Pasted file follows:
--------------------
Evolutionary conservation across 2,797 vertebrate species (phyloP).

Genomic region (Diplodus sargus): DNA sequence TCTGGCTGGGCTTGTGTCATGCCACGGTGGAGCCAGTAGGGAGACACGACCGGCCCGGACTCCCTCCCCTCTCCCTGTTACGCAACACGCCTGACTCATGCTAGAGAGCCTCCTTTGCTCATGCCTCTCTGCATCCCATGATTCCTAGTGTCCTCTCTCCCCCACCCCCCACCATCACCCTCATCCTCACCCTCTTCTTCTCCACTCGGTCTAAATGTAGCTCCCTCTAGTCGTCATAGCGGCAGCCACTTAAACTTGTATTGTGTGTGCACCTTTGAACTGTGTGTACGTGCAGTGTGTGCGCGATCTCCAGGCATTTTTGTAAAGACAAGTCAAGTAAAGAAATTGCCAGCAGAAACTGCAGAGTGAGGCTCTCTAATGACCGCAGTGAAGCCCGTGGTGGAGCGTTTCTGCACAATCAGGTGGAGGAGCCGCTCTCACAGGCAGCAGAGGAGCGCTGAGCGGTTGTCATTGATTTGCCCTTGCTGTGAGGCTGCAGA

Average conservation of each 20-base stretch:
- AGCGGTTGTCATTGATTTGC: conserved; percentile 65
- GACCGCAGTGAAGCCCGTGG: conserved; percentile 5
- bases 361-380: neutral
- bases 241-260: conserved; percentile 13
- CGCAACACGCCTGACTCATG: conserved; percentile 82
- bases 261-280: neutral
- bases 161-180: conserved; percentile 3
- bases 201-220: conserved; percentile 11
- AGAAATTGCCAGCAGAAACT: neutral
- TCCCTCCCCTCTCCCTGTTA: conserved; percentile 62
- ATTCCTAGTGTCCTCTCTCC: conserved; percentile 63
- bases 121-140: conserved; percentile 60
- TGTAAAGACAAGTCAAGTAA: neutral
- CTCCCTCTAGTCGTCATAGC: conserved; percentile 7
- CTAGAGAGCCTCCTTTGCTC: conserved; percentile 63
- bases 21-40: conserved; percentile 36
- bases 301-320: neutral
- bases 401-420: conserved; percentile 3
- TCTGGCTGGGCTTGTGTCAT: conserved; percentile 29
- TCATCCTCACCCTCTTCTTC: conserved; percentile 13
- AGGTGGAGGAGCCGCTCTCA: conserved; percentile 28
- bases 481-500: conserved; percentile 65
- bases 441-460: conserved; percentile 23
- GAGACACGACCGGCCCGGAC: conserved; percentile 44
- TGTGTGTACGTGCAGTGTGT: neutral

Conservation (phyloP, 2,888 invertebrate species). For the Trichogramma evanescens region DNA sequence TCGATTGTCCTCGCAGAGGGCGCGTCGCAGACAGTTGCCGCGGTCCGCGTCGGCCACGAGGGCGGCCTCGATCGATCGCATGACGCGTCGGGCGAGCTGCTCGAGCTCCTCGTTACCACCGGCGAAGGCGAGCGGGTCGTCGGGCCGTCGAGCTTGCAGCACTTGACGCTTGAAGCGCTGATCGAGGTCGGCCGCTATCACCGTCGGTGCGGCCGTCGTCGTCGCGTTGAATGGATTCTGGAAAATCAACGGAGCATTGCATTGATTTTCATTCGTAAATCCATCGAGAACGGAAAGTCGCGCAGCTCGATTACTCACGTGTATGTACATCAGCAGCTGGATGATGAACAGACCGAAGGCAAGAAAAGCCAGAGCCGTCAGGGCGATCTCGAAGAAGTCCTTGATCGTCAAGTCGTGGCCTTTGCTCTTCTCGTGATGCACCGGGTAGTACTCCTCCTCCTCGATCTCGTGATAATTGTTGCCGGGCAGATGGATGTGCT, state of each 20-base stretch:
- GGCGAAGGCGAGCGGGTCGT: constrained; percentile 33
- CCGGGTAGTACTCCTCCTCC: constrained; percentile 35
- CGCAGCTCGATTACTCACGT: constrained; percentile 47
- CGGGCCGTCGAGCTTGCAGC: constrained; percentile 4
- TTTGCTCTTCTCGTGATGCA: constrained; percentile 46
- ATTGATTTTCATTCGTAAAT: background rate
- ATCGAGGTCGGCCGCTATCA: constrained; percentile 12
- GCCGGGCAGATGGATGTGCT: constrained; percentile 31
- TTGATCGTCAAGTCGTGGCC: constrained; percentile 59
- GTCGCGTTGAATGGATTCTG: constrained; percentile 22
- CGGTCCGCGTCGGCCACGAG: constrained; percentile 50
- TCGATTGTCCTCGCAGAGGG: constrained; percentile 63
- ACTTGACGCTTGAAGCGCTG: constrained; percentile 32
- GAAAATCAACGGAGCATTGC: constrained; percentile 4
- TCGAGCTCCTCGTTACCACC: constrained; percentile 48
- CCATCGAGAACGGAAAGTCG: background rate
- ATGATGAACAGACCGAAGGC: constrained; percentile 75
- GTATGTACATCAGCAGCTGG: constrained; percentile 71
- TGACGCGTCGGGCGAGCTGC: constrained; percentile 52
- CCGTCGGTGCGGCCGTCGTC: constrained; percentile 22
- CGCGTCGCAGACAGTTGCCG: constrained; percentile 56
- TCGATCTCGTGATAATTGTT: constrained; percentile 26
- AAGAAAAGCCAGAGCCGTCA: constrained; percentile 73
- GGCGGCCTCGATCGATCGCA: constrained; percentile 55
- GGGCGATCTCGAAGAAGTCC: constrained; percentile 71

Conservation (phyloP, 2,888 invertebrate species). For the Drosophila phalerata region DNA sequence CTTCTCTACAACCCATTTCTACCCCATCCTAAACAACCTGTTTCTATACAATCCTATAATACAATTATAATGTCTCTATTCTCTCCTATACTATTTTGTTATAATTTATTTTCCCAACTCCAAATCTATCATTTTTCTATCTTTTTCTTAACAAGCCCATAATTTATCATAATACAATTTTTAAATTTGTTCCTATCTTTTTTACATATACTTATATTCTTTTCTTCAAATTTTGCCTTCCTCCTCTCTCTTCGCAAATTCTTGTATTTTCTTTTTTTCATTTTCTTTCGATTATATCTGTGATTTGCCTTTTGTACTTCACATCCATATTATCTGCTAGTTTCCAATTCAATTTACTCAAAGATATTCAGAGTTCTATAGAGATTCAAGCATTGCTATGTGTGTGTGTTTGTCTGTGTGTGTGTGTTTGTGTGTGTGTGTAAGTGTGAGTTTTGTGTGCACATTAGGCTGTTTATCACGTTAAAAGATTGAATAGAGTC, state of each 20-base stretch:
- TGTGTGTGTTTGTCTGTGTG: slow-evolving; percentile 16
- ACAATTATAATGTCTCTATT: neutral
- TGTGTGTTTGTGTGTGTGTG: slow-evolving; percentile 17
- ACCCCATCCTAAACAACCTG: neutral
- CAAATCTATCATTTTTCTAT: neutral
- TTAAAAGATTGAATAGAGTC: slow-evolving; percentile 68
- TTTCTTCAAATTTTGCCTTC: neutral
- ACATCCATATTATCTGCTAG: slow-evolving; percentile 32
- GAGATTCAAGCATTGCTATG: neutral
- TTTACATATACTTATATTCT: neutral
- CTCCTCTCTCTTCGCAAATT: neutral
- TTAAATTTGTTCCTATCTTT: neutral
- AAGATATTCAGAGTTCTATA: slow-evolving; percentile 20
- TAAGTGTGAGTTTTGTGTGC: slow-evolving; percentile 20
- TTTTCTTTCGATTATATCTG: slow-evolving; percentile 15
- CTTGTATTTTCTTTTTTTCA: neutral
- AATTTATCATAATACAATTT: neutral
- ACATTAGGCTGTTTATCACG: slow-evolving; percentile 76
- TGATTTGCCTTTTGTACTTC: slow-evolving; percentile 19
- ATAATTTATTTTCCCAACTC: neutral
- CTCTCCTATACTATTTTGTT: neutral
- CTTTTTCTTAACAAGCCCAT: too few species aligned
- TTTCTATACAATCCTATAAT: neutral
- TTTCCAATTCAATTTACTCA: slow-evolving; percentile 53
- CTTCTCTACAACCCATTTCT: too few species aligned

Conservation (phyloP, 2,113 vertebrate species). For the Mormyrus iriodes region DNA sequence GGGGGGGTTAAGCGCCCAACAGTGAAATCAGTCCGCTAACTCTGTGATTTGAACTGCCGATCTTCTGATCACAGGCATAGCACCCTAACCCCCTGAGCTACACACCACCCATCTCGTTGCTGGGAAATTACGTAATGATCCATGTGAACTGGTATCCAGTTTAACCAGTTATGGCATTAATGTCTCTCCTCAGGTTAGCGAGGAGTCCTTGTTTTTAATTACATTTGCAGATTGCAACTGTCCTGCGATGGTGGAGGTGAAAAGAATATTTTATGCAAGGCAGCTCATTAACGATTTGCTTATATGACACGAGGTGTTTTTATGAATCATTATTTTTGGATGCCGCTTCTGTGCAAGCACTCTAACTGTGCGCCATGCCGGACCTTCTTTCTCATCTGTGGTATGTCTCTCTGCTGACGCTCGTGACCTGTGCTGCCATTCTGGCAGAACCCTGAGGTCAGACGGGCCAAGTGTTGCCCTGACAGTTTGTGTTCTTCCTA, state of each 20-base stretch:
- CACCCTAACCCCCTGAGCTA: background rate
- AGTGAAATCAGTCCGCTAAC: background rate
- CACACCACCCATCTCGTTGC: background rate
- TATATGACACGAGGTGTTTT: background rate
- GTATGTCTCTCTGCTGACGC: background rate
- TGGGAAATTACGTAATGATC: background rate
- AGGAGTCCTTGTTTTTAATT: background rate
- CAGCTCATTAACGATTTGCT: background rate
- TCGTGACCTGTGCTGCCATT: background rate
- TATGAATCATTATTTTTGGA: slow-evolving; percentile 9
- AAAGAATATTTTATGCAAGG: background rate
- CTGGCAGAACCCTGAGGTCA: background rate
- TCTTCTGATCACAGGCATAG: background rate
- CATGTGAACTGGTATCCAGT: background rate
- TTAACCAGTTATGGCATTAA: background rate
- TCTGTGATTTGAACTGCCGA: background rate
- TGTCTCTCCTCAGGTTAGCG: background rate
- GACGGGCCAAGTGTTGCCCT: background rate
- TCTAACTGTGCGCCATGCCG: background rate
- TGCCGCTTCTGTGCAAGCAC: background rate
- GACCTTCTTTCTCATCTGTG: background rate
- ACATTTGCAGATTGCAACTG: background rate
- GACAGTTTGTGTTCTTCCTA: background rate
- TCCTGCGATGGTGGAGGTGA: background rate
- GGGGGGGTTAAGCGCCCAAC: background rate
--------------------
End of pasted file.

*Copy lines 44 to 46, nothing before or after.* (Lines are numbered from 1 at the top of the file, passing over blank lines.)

- TCGAGCTCCTCGTTACCACC: constrained; percentile 48
- CCATCGAGAACGGAAAGTCG: background rate
- ATGATGAACAGACCGAAGGC: constrained; percentile 75